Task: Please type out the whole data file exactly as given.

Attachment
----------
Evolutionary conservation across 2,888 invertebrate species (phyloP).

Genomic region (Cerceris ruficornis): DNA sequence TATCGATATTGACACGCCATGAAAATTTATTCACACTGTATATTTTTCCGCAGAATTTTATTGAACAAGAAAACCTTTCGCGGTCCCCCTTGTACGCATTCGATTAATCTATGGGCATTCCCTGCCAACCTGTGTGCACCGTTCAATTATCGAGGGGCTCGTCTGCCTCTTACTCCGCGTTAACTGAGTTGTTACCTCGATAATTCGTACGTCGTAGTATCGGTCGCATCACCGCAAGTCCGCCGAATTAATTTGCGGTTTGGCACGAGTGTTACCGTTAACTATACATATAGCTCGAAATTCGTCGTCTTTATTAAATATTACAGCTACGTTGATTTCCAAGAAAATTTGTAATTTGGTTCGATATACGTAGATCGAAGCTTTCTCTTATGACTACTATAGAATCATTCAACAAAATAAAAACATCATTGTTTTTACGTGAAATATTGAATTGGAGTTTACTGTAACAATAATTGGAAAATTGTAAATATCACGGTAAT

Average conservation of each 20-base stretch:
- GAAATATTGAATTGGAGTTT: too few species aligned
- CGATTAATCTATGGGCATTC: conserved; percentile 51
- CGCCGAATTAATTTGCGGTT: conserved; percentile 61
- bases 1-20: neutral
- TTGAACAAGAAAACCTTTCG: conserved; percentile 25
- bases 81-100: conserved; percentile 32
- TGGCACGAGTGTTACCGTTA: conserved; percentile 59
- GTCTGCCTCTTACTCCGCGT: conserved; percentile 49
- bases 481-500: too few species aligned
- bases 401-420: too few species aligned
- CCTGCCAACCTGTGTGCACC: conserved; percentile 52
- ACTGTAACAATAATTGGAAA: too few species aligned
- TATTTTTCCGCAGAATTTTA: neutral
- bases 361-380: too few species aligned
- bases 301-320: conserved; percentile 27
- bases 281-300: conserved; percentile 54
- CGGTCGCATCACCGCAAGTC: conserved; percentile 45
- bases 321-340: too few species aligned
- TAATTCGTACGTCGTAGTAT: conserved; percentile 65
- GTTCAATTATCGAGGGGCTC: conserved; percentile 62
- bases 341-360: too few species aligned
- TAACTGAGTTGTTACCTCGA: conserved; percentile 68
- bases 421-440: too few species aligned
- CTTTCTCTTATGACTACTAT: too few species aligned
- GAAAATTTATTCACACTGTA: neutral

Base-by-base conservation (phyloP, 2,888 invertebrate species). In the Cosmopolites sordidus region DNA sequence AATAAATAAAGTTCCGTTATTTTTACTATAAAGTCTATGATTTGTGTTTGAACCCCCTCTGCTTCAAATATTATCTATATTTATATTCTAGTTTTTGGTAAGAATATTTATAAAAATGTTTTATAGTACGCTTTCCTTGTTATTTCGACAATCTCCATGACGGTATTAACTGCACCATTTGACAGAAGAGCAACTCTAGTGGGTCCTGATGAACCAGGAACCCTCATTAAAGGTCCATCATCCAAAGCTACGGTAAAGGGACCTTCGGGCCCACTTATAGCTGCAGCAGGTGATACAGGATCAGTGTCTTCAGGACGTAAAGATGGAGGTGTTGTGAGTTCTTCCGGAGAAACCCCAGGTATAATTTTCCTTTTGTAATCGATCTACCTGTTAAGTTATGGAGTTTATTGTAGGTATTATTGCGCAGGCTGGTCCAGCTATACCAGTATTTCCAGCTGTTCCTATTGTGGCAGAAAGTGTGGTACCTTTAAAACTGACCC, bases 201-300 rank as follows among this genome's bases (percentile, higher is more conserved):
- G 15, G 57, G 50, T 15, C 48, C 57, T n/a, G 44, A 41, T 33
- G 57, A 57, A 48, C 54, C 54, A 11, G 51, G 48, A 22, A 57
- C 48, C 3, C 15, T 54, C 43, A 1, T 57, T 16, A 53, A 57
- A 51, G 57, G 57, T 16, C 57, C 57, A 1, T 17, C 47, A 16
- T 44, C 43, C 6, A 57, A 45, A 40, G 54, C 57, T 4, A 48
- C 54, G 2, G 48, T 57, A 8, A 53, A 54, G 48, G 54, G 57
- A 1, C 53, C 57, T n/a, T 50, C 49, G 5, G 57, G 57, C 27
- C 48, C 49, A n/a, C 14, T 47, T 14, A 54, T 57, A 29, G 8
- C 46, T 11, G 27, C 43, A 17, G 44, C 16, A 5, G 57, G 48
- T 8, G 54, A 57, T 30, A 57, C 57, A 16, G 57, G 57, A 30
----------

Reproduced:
Evolutionary conservation across 2,888 invertebrate species (phyloP).

Genomic region (Cerceris ruficornis): DNA sequence TATCGATATTGACACGCCATGAAAATTTATTCACACTGTATATTTTTCCGCAGAATTTTATTGAACAAGAAAACCTTTCGCGGTCCCCCTTGTACGCATTCGATTAATCTATGGGCATTCCCTGCCAACCTGTGTGCACCGTTCAATTATCGAGGGGCTCGTCTGCCTCTTACTCCGCGTTAACTGAGTTGTTACCTCGATAATTCGTACGTCGTAGTATCGGTCGCATCACCGCAAGTCCGCCGAATTAATTTGCGGTTTGGCACGAGTGTTACCGTTAACTATACATATAGCTCGAAATTCGTCGTCTTTATTAAATATTACAGCTACGTTGATTTCCAAGAAAATTTGTAATTTGGTTCGATATACGTAGATCGAAGCTTTCTCTTATGACTACTATAGAATCATTCAACAAAATAAAAACATCATTGTTTTTACGTGAAATATTGAATTGGAGTTTACTGTAACAATAATTGGAAAATTGTAAATATCACGGTAAT

Average conservation of each 20-base stretch:
- GAAATATTGAATTGGAGTTT: too few species aligned
- CGATTAATCTATGGGCATTC: conserved; percentile 51
- CGCCGAATTAATTTGCGGTT: conserved; percentile 61
- bases 1-20: neutral
- TTGAACAAGAAAACCTTTCG: conserved; percentile 25
- bases 81-100: conserved; percentile 32
- TGGCACGAGTGTTACCGTTA: conserved; percentile 59
- GTCTGCCTCTTACTCCGCGT: conserved; percentile 49
- bases 481-500: too few species aligned
- bases 401-420: too few species aligned
- CCTGCCAACCTGTGTGCACC: conserved; percentile 52
- ACTGTAACAATAATTGGAAA: too few species aligned
- TATTTTTCCGCAGAATTTTA: neutral
- bases 361-380: too few species aligned
- bases 301-320: conserved; percentile 27
- bases 281-300: conserved; percentile 54
- CGGTCGCATCACCGCAAGTC: conserved; percentile 45
- bases 321-340: too few species aligned
- TAATTCGTACGTCGTAGTAT: conserved; percentile 65
- GTTCAATTATCGAGGGGCTC: conserved; percentile 62
- bases 341-360: too few species aligned
- TAACTGAGTTGTTACCTCGA: conserved; percentile 68
- bases 421-440: too few species aligned
- CTTTCTCTTATGACTACTAT: too few species aligned
- GAAAATTTATTCACACTGTA: neutral

Base-by-base conservation (phyloP, 2,888 invertebrate species). In the Cosmopolites sordidus region DNA sequence AATAAATAAAGTTCCGTTATTTTTACTATAAAGTCTATGATTTGTGTTTGAACCCCCTCTGCTTCAAATATTATCTATATTTATATTCTAGTTTTTGGTAAGAATATTTATAAAAATGTTTTATAGTACGCTTTCCTTGTTATTTCGACAATCTCCATGACGGTATTAACTGCACCATTTGACAGAAGAGCAACTCTAGTGGGTCCTGATGAACCAGGAACCCTCATTAAAGGTCCATCATCCAAAGCTACGGTAAAGGGACCTTCGGGCCCACTTATAGCTGCAGCAGGTGATACAGGATCAGTGTCTTCAGGACGTAAAGATGGAGGTGTTGTGAGTTCTTCCGGAGAAACCCCAGGTATAATTTTCCTTTTGTAATCGATCTACCTGTTAAGTTATGGAGTTTATTGTAGGTATTATTGCGCAGGCTGGTCCAGCTATACCAGTATTTCCAGCTGTTCCTATTGTGGCAGAAAGTGTGGTACCTTTAAAACTGACCC, bases 201-300 rank as follows among this genome's bases (percentile, higher is more conserved):
- G 15, G 57, G 50, T 15, C 48, C 57, T n/a, G 44, A 41, T 33
- G 57, A 57, A 48, C 54, C 54, A 11, G 51, G 48, A 22, A 57
- C 48, C 3, C 15, T 54, C 43, A 1, T 57, T 16, A 53, A 57
- A 51, G 57, G 57, T 16, C 57, C 57, A 1, T 17, C 47, A 16
- T 44, C 43, C 6, A 57, A 45, A 40, G 54, C 57, T 4, A 48
- C 54, G 2, G 48, T 57, A 8, A 53, A 54, G 48, G 54, G 57
- A 1, C 53, C 57, T n/a, T 50, C 49, G 5, G 57, G 57, C 27
- C 48, C 49, A n/a, C 14, T 47, T 14, A 54, T 57, A 29, G 8
- C 46, T 11, G 27, C 43, A 17, G 44, C 16, A 5, G 57, G 48
- T 8, G 54, A 57, T 30, A 57, C 57, A 16, G 57, G 57, A 30